Travel Malawi: Cycling Holidays Are In
“I’m cycling from Cape Town to Cairo,” said the Scottish tourist I was chatting with. After his proud declaration, he was evidently waiting for me to gush with admiration and jealousy.
It was out of my mouth before I could stop myself. “Why would you ever want to cycle in Africa?” Shock and horror was plain on my not-so-poker face. I don’t think Ben got my type of reaction very often, and he was clearly unimpressed. Our conversation petered out soon after my outburst.
But you’ve got to be a masochist to willingly cycle through Africa! It’s hot and dusty with terrible roads. Cows, goats, dogs, and people unpredictably race across your path. Ramshackle vehicles, driven by careless (read: psychotic) drivers, speed down narrow highways, spouting the blackest of fumes.
My own short cycling trips to markets or tourist sites throughout Africa always ended with frayed nerves, a thankful prayer at my miraculous survival, and a silent promise never to cycle here again.
And yet, apparently, cycling tourism in Africa has become a bit of a craze in recent years. I’d never understood it—until I arrived in Malawi. We had just crossed the border from Tanzania, and I was sitting in the car mindlessly watching the traffic go by while my husband emptied the town’s only ATM of all of its available cash. It was taking a long time, and I was bored.
I slowly became aware that there were a lot of bicycles going by, and few cars. This struck me as strange, since I was staring out at the main transit highway between the border and Lilongwe, Malawi’s capital.
And yet, apparently, cycling tourism in Africa has become a bit of a craze in recent years. I’d never understood it—until I arrived in Malawi.
I decided to count the bicycle-to-motorized vehicle ratio. I counted up for each bicycle I saw, and jotted down the total each time a motorized vehicle broke the count. When my husband returned—a long while later—with wads of near-worthless bills, I calculated the mean average of the data in front of me. The conclusion of my very, very scientific experiment: Seven bicycles pass, on average, for every one motorized vehicle on this Malawian highway.
At over $2 a liter, Malawi sells the most expensive fuel on the African continent. And that has done much to shape the nature of travel and transportation in this poverty-stricken country.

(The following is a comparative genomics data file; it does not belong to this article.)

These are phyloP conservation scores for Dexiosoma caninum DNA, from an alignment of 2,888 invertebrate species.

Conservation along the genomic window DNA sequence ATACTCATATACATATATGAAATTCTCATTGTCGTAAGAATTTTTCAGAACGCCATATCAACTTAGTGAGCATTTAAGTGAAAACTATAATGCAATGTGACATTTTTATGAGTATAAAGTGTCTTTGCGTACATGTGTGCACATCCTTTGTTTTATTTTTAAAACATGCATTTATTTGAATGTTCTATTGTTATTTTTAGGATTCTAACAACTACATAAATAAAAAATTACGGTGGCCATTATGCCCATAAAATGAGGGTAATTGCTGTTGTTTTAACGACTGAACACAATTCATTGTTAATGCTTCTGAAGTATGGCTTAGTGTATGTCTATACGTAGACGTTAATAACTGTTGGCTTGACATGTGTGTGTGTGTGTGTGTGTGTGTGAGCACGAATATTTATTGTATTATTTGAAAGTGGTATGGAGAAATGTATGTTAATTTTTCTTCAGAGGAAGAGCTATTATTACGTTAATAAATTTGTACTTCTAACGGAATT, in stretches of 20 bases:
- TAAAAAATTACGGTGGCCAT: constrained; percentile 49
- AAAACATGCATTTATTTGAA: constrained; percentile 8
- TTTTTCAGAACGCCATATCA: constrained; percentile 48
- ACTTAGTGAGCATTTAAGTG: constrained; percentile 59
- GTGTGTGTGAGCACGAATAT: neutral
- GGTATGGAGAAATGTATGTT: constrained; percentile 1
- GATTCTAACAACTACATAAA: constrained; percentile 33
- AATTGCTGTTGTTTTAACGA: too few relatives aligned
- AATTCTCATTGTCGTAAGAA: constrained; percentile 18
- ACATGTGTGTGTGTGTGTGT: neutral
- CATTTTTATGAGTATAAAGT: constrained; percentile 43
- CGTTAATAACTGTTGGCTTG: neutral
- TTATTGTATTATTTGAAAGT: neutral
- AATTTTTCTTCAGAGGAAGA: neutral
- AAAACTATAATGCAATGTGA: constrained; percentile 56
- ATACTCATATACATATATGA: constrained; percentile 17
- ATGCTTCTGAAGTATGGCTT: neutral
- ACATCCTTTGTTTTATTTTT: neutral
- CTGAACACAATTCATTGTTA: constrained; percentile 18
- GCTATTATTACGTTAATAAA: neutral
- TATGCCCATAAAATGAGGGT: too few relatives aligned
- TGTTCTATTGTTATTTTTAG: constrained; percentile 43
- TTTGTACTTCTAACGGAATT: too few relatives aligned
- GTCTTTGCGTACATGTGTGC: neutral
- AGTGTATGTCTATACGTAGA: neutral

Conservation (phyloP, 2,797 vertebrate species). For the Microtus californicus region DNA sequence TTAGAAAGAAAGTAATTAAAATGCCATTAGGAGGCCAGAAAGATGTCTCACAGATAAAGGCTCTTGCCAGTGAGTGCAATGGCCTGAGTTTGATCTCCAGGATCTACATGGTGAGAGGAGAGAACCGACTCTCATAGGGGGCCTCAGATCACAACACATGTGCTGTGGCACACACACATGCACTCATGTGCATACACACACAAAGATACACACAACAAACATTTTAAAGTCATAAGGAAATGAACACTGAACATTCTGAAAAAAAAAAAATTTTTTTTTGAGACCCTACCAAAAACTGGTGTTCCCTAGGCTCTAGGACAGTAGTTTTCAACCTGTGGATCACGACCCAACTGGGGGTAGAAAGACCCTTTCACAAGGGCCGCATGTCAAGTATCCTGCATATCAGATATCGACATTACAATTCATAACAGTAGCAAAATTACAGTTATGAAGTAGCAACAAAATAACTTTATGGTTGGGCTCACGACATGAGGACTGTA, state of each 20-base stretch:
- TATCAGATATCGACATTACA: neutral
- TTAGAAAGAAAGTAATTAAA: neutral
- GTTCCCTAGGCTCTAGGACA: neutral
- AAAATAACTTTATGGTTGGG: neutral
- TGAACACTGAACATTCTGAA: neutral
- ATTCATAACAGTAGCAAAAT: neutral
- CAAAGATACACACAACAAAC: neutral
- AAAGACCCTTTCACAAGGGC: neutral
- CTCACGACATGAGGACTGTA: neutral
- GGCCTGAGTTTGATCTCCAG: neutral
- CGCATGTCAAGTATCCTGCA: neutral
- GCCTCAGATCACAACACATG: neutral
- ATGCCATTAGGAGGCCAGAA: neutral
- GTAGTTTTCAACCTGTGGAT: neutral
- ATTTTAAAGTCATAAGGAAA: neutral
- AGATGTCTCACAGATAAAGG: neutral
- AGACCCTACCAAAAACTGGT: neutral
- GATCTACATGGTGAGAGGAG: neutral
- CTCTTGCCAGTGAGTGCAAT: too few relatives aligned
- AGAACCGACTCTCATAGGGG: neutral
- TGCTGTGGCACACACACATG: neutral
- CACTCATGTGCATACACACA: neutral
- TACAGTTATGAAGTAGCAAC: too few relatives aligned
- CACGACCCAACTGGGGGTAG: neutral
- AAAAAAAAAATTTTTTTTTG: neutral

Here, the few vehicles on the road mostly belong to international aid agencies and police officers. Occasionally, a truck or lorry will drive past, carrying not only the goods it was meant to transport but fare-paying passengers hanging off the edges and stuffed amid the goods to offset the steep cost of fuel. Minibuses, ubiquitous throughout Africa, are still plying the highways of Malawi. But they are fewer and farther between than in other countries, and packed so fully that their heavy rear-ends dangle dangerously close to the road as they speed by.
Women, dolled up in high-heels and leather purses, sit side-saddle on the backs of bicycle taxis, casually talking on the phone while breast-feeding their babies.
The poorest of Malawians walk. Indeed, pedestrians frame every road and have permanently worn down the grasses around the roadside into a dusty, muddy pulp. But most Malawians seem to ride bicycles. People cycle past juggling bundles of wood, sacks of charcoal, and tobacco leaves bound for auction. Entire families dangle precariously off a single bicycle. Men cart enough thirty-liter water jugs to quench an entire village’s thirst.
Malawians have perfected the art of bicycle balance. They have also perfected the use of bicycle-as-taxi. Padded seats placed over the back wheel of a bicycle lure paying customers at busy town corners. Women, dolled up in high-heels and leather purses, sit side-saddle on the backs of bicycle taxis, casually talking on the phone while breast-feeding their babies.
In Malawi, the bicycle is chic.
I had never called a bike ride in Africa relaxing before. But with the lack of cars and profusion of bicycles, that’s exactly what it was.
I wanted to be chic. So, despite my silent promise, I dusted off my bike and set off. Positioned safely between a cluster of other bicycles peddling along the highway toward the nearest town, I was free to take in the scene. The people, the villages, the stunning landscape—I absorbed it all from the relaxing seat of my bicycle. I had never called a bike ride in Africa relaxing before. But with the lack of cars and profusion of bicycles, that’s exactly what it was.
Malawi is the best country in Africa to plan your long-awaited cycling trip. Its small size means short distances between attractions. It has an abundance of affordable road-side accommodation. Its omnipresent roadside bicycle shops stock spare parts and repair kits. It has the perfect balance between flat lakeside cycling and challenging escarpment mountain biking.
And most importantly, it has the most cycling-friendly roads in all of Africa. Fuel prices are sure to normalize–its effects have caused waves through every aspect of Malawian life–so just make sure to check fuel prices before you book your trip.